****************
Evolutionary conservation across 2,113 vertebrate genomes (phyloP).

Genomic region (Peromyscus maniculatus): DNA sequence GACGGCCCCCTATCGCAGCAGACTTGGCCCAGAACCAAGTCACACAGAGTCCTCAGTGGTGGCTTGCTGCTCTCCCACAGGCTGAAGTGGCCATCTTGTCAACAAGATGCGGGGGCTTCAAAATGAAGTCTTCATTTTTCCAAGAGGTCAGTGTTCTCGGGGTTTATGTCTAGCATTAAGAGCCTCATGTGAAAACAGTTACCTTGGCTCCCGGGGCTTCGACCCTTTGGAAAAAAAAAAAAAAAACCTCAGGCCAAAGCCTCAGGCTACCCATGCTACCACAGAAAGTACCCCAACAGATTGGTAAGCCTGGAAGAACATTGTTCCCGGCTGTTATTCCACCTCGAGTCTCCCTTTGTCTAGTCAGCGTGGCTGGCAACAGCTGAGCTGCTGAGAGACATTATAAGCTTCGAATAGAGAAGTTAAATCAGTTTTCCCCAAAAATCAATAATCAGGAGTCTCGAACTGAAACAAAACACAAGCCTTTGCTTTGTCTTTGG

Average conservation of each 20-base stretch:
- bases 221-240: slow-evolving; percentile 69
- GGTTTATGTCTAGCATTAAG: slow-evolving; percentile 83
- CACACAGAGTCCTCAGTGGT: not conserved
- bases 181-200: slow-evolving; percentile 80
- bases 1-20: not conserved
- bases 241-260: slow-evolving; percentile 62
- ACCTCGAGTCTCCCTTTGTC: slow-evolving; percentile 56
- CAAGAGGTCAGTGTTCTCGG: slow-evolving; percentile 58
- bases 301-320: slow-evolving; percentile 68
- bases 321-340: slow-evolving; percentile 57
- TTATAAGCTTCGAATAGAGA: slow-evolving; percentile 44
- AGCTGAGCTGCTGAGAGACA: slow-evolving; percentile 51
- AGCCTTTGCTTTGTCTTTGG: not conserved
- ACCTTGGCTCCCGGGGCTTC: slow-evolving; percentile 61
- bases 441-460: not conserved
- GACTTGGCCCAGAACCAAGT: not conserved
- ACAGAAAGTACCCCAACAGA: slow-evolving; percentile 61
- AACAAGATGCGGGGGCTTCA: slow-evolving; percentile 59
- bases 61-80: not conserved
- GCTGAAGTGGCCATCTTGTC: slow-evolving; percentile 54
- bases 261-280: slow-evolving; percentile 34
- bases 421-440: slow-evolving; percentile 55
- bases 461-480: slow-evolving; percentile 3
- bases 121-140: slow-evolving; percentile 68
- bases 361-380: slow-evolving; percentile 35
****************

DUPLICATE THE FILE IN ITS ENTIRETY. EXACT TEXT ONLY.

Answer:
Evolutionary conservation across 2,113 vertebrate genomes (phyloP).

Genomic region (Peromyscus maniculatus): DNA sequence GACGGCCCCCTATCGCAGCAGACTTGGCCCAGAACCAAGTCACACAGAGTCCTCAGTGGTGGCTTGCTGCTCTCCCACAGGCTGAAGTGGCCATCTTGTCAACAAGATGCGGGGGCTTCAAAATGAAGTCTTCATTTTTCCAAGAGGTCAGTGTTCTCGGGGTTTATGTCTAGCATTAAGAGCCTCATGTGAAAACAGTTACCTTGGCTCCCGGGGCTTCGACCCTTTGGAAAAAAAAAAAAAAAACCTCAGGCCAAAGCCTCAGGCTACCCATGCTACCACAGAAAGTACCCCAACAGATTGGTAAGCCTGGAAGAACATTGTTCCCGGCTGTTATTCCACCTCGAGTCTCCCTTTGTCTAGTCAGCGTGGCTGGCAACAGCTGAGCTGCTGAGAGACATTATAAGCTTCGAATAGAGAAGTTAAATCAGTTTTCCCCAAAAATCAATAATCAGGAGTCTCGAACTGAAACAAAACACAAGCCTTTGCTTTGTCTTTGG

Average conservation of each 20-base stretch:
- bases 221-240: slow-evolving; percentile 69
- GGTTTATGTCTAGCATTAAG: slow-evolving; percentile 83
- CACACAGAGTCCTCAGTGGT: not conserved
- bases 181-200: slow-evolving; percentile 80
- bases 1-20: not conserved
- bases 241-260: slow-evolving; percentile 62
- ACCTCGAGTCTCCCTTTGTC: slow-evolving; percentile 56
- CAAGAGGTCAGTGTTCTCGG: slow-evolving; percentile 58
- bases 301-320: slow-evolving; percentile 68
- bases 321-340: slow-evolving; percentile 57
- TTATAAGCTTCGAATAGAGA: slow-evolving; percentile 44
- AGCTGAGCTGCTGAGAGACA: slow-evolving; percentile 51
- AGCCTTTGCTTTGTCTTTGG: not conserved
- ACCTTGGCTCCCGGGGCTTC: slow-evolving; percentile 61
- bases 441-460: not conserved
- GACTTGGCCCAGAACCAAGT: not conserved
- ACAGAAAGTACCCCAACAGA: slow-evolving; percentile 61
- AACAAGATGCGGGGGCTTCA: slow-evolving; percentile 59
- bases 61-80: not conserved
- GCTGAAGTGGCCATCTTGTC: slow-evolving; percentile 54
- bases 261-280: slow-evolving; percentile 34
- bases 421-440: slow-evolving; percentile 55
- bases 461-480: slow-evolving; percentile 3
- bases 121-140: slow-evolving; percentile 68
- bases 361-380: slow-evolving; percentile 35